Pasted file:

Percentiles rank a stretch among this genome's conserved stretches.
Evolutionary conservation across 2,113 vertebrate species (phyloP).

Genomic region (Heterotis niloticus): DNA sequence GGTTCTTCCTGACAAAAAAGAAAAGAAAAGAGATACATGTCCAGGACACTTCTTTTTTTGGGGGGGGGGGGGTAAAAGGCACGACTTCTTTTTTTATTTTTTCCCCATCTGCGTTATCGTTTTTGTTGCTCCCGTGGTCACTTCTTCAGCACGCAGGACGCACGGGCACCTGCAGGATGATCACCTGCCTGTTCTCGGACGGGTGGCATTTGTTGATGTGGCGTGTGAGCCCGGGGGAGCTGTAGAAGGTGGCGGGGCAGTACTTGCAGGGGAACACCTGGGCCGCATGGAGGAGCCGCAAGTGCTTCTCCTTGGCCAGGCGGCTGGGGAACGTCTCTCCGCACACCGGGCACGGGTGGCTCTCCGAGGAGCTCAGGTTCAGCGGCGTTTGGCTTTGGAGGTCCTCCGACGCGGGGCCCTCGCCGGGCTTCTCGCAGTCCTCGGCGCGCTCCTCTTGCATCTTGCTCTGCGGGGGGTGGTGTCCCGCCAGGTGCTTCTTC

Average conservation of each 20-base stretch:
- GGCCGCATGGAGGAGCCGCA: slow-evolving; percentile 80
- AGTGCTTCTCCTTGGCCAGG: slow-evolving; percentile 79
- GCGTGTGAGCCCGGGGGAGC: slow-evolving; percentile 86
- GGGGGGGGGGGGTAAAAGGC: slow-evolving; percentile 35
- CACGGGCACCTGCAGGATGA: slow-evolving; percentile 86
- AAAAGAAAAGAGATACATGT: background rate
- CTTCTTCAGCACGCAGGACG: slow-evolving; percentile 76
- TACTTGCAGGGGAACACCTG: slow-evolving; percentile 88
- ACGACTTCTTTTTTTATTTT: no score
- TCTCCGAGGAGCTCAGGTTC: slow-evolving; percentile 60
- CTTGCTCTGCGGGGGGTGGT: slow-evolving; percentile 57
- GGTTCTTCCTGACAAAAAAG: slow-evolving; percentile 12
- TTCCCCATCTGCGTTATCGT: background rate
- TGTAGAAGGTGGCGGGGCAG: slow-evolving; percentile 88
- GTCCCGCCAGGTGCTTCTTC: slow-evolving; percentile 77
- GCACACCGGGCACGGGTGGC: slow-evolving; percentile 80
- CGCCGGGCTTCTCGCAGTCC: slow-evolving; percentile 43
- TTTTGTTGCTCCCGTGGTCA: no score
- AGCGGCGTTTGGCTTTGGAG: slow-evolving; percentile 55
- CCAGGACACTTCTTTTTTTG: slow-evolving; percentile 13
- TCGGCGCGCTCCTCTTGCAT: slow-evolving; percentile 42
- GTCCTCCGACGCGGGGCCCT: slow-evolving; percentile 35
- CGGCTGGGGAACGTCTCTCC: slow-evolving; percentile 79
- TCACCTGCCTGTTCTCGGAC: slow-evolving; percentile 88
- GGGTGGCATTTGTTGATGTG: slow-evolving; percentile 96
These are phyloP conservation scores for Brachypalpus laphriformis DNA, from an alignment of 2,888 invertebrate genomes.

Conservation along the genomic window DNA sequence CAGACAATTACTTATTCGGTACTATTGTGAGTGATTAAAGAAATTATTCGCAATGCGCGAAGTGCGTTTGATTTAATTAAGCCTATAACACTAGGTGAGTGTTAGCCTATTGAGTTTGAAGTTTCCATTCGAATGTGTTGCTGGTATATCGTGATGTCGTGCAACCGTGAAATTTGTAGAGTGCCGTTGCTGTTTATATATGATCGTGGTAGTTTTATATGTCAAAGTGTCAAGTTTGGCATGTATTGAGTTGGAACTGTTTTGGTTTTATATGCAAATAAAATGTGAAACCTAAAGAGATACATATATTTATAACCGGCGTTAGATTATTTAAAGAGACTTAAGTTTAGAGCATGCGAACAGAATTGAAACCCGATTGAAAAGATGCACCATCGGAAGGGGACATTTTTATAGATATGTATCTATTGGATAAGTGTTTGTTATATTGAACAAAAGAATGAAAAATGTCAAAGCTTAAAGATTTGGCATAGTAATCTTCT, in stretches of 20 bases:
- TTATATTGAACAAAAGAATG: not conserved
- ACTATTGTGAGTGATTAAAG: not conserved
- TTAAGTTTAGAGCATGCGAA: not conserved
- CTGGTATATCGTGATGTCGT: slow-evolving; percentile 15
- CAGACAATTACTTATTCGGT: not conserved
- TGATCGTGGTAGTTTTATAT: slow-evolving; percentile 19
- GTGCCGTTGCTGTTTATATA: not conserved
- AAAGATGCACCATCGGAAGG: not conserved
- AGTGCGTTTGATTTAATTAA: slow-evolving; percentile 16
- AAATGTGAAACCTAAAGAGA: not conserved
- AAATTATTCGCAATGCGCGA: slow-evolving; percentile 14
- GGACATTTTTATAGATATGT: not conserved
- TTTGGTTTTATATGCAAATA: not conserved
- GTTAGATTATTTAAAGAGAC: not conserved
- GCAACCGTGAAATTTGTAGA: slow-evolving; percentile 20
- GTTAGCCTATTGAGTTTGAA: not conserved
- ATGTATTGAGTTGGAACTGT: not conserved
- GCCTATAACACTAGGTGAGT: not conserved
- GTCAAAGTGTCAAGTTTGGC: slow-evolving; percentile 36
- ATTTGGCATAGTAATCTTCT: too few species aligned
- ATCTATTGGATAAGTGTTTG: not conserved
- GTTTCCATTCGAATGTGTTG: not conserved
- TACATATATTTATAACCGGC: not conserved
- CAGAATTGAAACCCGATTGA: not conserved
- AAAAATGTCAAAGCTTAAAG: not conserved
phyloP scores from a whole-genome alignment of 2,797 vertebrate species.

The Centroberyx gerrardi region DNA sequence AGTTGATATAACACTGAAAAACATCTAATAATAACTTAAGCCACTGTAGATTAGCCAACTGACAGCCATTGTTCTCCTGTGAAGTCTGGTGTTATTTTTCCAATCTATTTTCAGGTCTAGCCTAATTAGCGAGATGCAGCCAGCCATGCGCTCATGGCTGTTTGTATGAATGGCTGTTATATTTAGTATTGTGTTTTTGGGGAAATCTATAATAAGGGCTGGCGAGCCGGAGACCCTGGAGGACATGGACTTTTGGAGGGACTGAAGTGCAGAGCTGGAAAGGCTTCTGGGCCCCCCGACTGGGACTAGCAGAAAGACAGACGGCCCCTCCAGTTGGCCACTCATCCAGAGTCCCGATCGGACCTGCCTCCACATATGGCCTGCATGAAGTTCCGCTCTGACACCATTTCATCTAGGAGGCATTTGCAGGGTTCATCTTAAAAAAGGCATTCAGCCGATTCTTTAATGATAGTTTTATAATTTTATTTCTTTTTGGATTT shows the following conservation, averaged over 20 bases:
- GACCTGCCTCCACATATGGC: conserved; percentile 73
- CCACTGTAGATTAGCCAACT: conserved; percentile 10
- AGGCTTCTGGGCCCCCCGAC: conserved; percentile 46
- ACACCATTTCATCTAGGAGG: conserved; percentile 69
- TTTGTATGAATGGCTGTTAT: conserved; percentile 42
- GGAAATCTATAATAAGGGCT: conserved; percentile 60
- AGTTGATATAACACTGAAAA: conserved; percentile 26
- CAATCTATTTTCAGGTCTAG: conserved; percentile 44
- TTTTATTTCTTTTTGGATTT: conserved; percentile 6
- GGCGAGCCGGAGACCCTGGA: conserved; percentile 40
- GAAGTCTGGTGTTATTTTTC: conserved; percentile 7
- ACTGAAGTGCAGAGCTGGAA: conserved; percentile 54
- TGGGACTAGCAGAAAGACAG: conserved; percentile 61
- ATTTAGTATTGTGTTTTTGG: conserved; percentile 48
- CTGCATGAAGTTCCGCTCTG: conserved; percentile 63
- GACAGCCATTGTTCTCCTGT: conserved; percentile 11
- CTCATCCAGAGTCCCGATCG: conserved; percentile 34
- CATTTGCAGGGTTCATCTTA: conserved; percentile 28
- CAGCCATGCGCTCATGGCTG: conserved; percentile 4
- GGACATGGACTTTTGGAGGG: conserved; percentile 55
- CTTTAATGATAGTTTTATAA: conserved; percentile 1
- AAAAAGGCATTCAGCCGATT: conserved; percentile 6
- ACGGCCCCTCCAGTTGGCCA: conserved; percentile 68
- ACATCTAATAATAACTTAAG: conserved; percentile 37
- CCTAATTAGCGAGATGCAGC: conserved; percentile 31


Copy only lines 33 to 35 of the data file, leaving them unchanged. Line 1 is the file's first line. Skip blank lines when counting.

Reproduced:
- ACTATTGTGAGTGATTAAAG: not conserved
- TTAAGTTTAGAGCATGCGAA: not conserved
- CTGGTATATCGTGATGTCGT: slow-evolving; percentile 15